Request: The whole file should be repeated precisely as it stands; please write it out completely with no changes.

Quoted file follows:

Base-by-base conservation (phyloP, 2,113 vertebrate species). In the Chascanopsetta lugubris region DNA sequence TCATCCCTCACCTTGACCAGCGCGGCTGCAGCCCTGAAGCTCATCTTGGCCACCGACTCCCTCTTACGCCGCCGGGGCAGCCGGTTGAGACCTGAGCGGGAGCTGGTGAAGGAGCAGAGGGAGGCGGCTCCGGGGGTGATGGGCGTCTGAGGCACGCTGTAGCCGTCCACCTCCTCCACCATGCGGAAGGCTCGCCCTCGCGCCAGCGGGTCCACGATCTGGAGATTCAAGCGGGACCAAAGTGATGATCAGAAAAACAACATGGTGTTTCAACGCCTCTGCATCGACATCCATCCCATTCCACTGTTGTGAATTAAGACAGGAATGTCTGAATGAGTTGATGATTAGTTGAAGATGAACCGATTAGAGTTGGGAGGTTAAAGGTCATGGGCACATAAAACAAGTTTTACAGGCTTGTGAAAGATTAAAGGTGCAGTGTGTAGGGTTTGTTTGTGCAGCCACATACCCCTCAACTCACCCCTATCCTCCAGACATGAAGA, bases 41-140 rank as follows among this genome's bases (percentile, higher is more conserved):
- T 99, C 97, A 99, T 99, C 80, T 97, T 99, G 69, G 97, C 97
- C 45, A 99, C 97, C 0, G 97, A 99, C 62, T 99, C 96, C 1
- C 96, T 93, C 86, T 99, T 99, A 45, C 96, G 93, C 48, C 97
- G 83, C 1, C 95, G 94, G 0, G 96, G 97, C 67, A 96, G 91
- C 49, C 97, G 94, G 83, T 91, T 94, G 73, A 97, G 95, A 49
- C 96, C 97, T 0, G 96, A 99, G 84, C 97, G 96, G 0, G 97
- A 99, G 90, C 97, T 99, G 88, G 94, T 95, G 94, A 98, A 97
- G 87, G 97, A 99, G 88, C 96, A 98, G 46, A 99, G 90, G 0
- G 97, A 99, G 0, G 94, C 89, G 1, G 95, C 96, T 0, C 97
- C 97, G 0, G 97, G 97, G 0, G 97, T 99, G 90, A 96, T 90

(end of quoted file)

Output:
Base-by-base conservation (phyloP, 2,113 vertebrate species). In the Chascanopsetta lugubris region DNA sequence TCATCCCTCACCTTGACCAGCGCGGCTGCAGCCCTGAAGCTCATCTTGGCCACCGACTCCCTCTTACGCCGCCGGGGCAGCCGGTTGAGACCTGAGCGGGAGCTGGTGAAGGAGCAGAGGGAGGCGGCTCCGGGGGTGATGGGCGTCTGAGGCACGCTGTAGCCGTCCACCTCCTCCACCATGCGGAAGGCTCGCCCTCGCGCCAGCGGGTCCACGATCTGGAGATTCAAGCGGGACCAAAGTGATGATCAGAAAAACAACATGGTGTTTCAACGCCTCTGCATCGACATCCATCCCATTCCACTGTTGTGAATTAAGACAGGAATGTCTGAATGAGTTGATGATTAGTTGAAGATGAACCGATTAGAGTTGGGAGGTTAAAGGTCATGGGCACATAAAACAAGTTTTACAGGCTTGTGAAAGATTAAAGGTGCAGTGTGTAGGGTTTGTTTGTGCAGCCACATACCCCTCAACTCACCCCTATCCTCCAGACATGAAGA, bases 41-140 rank as follows among this genome's bases (percentile, higher is more conserved):
- T 99, C 97, A 99, T 99, C 80, T 97, T 99, G 69, G 97, C 97
- C 45, A 99, C 97, C 0, G 97, A 99, C 62, T 99, C 96, C 1
- C 96, T 93, C 86, T 99, T 99, A 45, C 96, G 93, C 48, C 97
- G 83, C 1, C 95, G 94, G 0, G 96, G 97, C 67, A 96, G 91
- C 49, C 97, G 94, G 83, T 91, T 94, G 73, A 97, G 95, A 49
- C 96, C 97, T 0, G 96, A 99, G 84, C 97, G 96, G 0, G 97
- A 99, G 90, C 97, T 99, G 88, G 94, T 95, G 94, A 98, A 97
- G 87, G 97, A 99, G 88, C 96, A 98, G 46, A 99, G 90, G 0
- G 97, A 99, G 0, G 94, C 89, G 1, G 95, C 96, T 0, C 97
- C 97, G 0, G 97, G 97, G 0, G 97, T 99, G 90, A 96, T 90